Chef Heather Hunsaker
Special to the Bonanza

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June 29, 2012
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Tahoe dining: Feel peachy keen this summer

TAHOE/TRUCKEE — There is nothing better than a perfectly ripe, juicy, drip-down-your chin, naturally sweet, summer peach. Peach season, June through September, is here and is gracing produce stands with a sunset of colors.

Originally from China, peaches quickly spread through the European continent and were later brought to the United States by the Spaniards in the early 1600s. Peach trees thrive in warm temperate climates, and today can be found growing in Georgia, California, Texas, and South Carolina.

Peaches, along with plums and apricots, belong to the rose family. They are a stone fruit due to the hard seed or pit found in the center. Peaches have a distinct rosy blush skin that is covered in a unique fuzz and contain a pinkish-white to yellow-gold flesh.

Peaches are a low-calorie food, full of vitamins and nutrients. They are an excellent source of Vitamins A and C, potassium, and a variety of vital antioxidants.

When selecting, choose peaches that are firm to the touch but whose flesh gives slightly when squeezed. Fresh peaches should have a strong aroma and be brightly colored. Avoid peaches that are bruised and blemished or overly green in color.

It is best if ripe peaches are consumed immediately, however, to store, place in refrigerator for 3-5 days. Under-ripe peaches should be stored at room temperature until ripe enough to eat, approximately 2-3 days. To freeze, wash, peel and remove the pit from ripe peaches. Place in a tightly sealed freezer safe package and freeze for 3-6 months.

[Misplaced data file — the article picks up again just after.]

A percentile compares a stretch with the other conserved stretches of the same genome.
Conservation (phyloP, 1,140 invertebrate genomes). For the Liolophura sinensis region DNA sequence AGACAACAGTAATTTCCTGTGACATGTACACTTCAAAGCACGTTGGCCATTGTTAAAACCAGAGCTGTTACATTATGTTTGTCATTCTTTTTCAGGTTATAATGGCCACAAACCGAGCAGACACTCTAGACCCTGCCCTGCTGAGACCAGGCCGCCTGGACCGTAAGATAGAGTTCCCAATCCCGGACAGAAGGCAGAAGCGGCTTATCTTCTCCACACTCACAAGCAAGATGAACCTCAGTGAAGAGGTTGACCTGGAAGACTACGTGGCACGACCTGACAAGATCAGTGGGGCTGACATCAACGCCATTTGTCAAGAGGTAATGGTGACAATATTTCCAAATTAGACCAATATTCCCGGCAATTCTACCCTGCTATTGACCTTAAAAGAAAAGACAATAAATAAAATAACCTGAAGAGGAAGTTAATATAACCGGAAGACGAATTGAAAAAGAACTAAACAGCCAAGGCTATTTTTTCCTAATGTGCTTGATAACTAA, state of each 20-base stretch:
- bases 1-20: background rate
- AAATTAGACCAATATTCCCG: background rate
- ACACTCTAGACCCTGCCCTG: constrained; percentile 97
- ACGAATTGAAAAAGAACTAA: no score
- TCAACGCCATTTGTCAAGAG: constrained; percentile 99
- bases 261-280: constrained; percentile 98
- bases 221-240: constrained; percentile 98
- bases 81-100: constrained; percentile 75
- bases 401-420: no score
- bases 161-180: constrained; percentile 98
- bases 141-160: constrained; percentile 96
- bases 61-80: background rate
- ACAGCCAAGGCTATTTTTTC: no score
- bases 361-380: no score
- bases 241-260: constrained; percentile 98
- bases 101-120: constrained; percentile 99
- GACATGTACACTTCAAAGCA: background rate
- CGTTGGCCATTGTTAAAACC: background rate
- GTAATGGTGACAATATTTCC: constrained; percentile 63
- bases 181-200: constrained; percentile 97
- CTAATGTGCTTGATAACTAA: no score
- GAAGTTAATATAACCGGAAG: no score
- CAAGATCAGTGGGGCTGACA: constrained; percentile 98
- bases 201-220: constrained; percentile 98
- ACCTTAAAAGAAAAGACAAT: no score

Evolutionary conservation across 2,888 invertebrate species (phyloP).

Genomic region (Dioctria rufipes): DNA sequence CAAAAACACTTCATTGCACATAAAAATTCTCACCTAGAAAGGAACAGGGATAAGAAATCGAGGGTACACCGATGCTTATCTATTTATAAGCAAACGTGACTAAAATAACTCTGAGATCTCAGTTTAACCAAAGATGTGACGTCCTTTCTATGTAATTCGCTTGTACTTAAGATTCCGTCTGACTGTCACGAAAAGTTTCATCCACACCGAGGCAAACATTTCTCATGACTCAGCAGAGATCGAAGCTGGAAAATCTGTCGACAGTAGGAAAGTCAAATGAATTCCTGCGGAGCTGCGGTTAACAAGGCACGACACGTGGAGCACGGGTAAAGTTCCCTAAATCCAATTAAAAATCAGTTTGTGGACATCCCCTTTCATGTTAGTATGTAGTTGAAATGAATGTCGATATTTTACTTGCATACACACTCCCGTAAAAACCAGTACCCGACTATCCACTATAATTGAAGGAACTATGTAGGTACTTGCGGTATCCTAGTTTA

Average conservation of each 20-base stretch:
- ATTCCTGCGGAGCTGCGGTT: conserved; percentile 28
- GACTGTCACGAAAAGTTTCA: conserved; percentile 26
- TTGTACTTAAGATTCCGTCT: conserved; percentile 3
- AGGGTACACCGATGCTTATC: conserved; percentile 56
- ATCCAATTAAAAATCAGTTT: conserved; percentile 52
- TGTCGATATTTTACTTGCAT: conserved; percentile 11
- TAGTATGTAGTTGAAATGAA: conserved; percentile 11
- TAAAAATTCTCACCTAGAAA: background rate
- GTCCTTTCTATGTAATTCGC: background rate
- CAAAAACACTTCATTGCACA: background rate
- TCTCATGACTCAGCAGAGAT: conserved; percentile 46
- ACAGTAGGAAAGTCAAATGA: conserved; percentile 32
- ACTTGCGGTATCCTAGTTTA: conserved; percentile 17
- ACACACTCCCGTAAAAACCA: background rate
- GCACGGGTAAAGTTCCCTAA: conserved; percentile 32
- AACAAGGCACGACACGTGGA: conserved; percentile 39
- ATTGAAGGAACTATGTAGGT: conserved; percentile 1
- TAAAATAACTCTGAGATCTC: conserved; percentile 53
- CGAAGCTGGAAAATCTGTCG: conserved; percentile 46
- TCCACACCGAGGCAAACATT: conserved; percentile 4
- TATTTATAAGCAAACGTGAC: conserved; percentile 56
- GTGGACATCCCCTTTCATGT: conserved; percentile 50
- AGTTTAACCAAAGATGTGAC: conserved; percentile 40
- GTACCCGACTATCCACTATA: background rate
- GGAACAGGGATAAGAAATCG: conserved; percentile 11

A fresh flavorful peach makes a simple summer snack; but peaches can lend themselves to a variety of dishes and cooking methods. They can be eaten raw on cereal, in salads or salsa and even blended in smoothies. Bake peaches in pies, cobbles, and cakes or whip up a batch of peach jam. But use caution and remove the skin of the peach before baking as the skin will become tough.

Grilling, another marvelous cooking technique for peaches, will intensify the natural sweetness and bring out the juiciness. These kabobs, with peaches, pork, onions, and sweet potatoes; are grilled to magnificent perfection and screams summer.

— Chef Heather Hunsaker attended and graduated from Le Cordon Bleu College of Culinary Arts, but has been developing family friendly meals since she was 9-years-old in her mother's kitchen. She knows how to get food on the table in a pinch while sticking to a budget. Currently, Chef Heather serves as a freelance writer and recipe developer for meal planning site

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Tahoe Daily Tribune Updated Jun 29, 2012 01:02PM Published Jun 29, 2012 12:59PM Copyright 2012 Tahoe Daily Tribune. All rights reserved. This material may not be published, broadcast, rewritten or redistributed.